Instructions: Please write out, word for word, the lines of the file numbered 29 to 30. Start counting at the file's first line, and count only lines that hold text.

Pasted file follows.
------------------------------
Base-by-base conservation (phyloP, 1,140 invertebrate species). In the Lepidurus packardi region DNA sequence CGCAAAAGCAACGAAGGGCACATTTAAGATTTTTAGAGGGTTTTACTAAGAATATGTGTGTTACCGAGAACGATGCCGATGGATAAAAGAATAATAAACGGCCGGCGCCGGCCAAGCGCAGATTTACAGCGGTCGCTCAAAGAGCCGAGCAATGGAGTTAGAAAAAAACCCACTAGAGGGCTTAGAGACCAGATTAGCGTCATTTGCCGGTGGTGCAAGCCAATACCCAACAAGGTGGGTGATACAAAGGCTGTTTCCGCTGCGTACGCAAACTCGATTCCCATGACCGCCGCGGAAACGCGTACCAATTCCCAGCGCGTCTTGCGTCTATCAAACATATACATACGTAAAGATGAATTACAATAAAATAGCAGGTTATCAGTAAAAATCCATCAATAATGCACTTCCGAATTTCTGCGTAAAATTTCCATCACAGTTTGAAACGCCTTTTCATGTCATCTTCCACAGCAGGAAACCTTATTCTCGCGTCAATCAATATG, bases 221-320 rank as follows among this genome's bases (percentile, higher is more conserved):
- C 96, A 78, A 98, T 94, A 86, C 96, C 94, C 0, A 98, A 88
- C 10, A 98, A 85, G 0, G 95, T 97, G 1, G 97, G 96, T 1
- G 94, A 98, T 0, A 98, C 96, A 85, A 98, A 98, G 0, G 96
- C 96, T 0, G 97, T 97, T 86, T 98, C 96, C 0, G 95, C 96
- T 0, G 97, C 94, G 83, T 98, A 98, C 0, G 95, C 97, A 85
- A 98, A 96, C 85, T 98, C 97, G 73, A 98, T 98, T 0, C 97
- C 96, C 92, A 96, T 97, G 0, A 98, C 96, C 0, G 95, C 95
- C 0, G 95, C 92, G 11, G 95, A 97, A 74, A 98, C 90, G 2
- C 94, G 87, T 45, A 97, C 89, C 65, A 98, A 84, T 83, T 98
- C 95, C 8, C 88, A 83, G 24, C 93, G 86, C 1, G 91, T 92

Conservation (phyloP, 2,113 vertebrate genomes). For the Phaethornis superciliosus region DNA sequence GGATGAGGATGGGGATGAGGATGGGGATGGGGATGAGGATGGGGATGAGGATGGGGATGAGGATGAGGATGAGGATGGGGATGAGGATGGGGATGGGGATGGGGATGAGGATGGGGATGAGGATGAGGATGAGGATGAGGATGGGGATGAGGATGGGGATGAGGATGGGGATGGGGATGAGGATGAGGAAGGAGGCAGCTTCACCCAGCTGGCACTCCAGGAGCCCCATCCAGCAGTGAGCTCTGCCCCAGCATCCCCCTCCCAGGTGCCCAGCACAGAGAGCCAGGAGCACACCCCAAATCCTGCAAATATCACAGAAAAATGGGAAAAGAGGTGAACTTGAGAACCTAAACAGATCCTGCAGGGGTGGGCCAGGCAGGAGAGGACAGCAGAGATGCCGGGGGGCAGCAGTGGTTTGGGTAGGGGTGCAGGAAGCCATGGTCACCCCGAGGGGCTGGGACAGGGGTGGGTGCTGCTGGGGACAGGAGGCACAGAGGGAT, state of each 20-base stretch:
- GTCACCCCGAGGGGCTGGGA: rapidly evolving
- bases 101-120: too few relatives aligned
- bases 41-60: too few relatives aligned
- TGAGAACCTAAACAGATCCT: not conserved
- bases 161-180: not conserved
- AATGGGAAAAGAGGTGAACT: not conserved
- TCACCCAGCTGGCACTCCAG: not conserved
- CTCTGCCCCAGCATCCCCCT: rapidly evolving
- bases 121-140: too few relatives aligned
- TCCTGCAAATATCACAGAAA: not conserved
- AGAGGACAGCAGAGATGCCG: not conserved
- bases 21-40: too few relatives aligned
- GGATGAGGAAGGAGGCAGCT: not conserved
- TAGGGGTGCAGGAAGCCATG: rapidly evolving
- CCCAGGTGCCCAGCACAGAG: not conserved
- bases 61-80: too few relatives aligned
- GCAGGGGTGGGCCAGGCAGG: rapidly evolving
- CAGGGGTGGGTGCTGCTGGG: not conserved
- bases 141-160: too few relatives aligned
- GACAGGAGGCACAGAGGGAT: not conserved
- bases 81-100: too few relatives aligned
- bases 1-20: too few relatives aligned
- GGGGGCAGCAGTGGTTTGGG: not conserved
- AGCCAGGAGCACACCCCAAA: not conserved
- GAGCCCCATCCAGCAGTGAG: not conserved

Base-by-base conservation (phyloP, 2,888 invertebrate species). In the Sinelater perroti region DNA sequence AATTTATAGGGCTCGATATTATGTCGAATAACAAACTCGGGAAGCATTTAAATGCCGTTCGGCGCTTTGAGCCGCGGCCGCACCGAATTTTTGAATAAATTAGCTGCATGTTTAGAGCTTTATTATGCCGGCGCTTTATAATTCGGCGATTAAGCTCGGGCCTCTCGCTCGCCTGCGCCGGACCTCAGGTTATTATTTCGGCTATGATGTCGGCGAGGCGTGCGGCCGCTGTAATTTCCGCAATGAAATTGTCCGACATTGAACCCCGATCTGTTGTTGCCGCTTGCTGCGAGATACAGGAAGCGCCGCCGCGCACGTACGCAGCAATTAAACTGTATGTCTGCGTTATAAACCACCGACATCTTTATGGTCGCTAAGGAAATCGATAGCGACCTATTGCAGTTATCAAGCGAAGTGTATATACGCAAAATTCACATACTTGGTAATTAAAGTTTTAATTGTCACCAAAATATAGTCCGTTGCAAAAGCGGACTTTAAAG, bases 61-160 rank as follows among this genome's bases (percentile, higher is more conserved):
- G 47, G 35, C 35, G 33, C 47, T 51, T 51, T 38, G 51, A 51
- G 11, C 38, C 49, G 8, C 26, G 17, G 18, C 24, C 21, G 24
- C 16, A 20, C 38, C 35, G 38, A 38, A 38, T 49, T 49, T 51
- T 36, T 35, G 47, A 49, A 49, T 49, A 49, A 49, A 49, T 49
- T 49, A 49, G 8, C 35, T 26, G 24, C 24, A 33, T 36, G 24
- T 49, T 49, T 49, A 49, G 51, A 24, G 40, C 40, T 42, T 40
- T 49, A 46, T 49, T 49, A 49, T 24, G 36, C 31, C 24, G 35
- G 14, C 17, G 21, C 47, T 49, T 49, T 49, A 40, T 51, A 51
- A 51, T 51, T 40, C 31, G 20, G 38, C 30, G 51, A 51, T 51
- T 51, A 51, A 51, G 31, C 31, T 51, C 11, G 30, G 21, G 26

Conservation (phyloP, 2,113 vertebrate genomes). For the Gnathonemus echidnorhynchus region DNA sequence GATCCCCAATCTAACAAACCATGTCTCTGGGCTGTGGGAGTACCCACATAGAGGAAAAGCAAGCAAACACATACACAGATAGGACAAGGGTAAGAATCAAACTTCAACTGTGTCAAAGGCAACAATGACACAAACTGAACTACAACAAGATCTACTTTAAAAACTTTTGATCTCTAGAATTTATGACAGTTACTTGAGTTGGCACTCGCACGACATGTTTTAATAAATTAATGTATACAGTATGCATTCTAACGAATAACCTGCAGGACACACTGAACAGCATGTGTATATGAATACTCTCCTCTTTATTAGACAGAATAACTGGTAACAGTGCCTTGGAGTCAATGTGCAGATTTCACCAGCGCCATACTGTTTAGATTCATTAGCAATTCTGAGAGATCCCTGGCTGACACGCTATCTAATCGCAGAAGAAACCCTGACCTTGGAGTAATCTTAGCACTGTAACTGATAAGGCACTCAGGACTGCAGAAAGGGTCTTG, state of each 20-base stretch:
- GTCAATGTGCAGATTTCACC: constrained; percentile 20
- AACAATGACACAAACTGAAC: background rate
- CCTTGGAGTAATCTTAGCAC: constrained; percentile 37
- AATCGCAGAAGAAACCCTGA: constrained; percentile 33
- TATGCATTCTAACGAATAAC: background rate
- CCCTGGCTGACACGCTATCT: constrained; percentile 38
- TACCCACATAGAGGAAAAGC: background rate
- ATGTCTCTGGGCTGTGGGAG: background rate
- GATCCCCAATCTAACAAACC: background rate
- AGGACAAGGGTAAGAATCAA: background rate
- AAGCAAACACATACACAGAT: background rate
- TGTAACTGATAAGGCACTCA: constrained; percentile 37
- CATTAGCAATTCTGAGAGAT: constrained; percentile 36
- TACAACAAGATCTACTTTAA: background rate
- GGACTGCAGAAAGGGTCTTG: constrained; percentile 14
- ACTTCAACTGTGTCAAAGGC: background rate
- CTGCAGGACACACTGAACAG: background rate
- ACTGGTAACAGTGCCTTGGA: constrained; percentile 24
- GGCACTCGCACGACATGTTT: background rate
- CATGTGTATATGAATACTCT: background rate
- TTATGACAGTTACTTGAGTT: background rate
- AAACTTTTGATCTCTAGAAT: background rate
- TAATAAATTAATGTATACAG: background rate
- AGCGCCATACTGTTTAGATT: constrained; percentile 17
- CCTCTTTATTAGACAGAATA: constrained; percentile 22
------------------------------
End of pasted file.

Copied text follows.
- GCAGGGGTGGGCCAGGCAGG: rapidly evolving
- CAGGGGTGGGTGCTGCTGGG: not conserved